The game’s protagonists are ordinary people placed in extraordinary circumstances, and the game pushes you to the darkest recesses of your conscience in questioning just how far you are willing to go for a loved one. Each pivotal decision you make is designed to screw with your conceptions of right and wrong – like the best art should.
With unflinching realism, there are no immediate 'Game Over' screens – if you 'die', the story carries on regardless, increasing your emotional stake in the game and impelling you to think seriously about every choice you make.
Influenced by the work of director M. Night Shyamalan and featuring real actors, Heavy Rain is quite possibly one of the most cinematic gaming experiences committed to a console.

Journey




Like the other items on this list, Journey transcends the standard Crush Your Enemies/In It To Win It mentality of other games. Instead, Journey evokes in the player a sense of their smallness in the face of a breathtaking desert landscape scattered with mysterious remnants of a fallen civilisation. The game was created with minimalism and harmony of elements in mind, and the player is able to intuitively explore and wonder at the world around them without any rigid direction.
The majestic narrative is structured around the universality of the hero’s journey, in which players are also able to 'meet' fellow wanderers over the course of their voyage. There is no method of communicating beyond enigmatic singing patterns, so any prejudice or division engendered by language does not come between anyone. Instead, players are emotionally connected through their shared pilgrimage – however temporarily.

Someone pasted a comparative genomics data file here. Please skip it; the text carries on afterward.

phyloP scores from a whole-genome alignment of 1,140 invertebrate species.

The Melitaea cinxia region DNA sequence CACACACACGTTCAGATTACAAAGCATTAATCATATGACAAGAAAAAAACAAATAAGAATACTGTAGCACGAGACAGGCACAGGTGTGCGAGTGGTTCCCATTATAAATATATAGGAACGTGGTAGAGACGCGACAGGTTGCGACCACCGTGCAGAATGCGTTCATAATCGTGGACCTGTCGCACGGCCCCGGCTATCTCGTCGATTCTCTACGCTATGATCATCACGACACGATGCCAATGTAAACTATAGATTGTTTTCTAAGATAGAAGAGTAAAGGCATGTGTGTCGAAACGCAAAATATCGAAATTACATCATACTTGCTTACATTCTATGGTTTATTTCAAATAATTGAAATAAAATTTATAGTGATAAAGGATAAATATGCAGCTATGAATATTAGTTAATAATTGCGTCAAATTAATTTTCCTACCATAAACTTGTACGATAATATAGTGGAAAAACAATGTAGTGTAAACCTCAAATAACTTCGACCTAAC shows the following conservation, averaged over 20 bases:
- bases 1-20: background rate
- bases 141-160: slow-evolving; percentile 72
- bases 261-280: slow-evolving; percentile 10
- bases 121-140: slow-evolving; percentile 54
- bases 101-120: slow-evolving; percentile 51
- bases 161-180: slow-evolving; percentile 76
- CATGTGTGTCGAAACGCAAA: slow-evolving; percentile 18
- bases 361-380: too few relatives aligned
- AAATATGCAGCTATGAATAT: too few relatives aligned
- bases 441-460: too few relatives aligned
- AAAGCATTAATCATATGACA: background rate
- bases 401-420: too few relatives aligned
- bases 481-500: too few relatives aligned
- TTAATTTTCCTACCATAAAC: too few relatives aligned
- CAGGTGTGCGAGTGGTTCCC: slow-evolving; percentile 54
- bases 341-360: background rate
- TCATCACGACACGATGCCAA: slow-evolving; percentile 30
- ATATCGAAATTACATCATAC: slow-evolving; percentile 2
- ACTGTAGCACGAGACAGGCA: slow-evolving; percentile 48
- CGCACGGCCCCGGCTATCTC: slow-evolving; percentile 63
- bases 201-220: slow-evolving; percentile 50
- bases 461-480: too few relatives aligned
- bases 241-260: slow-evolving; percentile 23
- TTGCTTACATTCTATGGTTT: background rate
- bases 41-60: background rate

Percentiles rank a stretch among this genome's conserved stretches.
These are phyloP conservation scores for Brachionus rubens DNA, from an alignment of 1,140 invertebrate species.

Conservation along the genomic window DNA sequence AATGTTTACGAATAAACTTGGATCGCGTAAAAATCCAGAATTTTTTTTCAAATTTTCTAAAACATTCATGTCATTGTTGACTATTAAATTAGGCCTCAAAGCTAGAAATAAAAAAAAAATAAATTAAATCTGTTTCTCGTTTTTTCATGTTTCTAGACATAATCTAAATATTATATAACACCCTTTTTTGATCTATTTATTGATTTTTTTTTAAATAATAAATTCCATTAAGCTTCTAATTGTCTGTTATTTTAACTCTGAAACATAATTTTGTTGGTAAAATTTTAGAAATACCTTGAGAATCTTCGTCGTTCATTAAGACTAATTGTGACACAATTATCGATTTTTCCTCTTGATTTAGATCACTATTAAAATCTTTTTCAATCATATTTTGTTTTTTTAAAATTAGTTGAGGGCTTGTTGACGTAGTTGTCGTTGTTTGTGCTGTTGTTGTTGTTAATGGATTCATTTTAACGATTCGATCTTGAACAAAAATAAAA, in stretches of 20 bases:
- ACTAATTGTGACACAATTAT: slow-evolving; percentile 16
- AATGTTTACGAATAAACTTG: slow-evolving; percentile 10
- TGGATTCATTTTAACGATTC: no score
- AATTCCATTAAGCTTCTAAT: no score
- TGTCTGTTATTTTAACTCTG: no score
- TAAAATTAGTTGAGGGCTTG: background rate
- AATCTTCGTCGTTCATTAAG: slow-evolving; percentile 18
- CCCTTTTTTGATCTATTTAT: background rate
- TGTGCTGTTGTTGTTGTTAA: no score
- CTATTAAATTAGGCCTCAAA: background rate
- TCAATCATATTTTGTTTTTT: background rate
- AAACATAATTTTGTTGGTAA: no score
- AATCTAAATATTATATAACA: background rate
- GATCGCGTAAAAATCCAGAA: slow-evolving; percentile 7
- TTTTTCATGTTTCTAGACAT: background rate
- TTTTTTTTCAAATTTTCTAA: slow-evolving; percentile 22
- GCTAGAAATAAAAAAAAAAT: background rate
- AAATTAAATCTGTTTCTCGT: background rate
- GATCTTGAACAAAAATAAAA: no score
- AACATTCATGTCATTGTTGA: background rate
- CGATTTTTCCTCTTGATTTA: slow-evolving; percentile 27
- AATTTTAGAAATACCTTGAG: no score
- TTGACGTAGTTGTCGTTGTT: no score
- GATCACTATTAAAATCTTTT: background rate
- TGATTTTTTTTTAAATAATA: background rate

If everyone played Journey, the world could well be a better place.

Final Fantasy VII




An oldie, but a goodie, Final Fantasy VII is still considered to be one of the greatest role-playing games of all time. Seventeen years later, and the characters, settings and themes of Square’s seventh instalment in the Final Fantasy canon are still as resonant as ever.
The overwhelming success of Final Fantasy VII can be largely attributed to its groundbreaking combination of strong gameplay, art and music direction and epic narrative. The game features stunning pre-rendered backgrounds and character art and a heart-rending soundtrack from veteran Final Fantasy composer Nobuo Uematsu, which has since placed in the top 20 of the Classic FM Hall of Fame.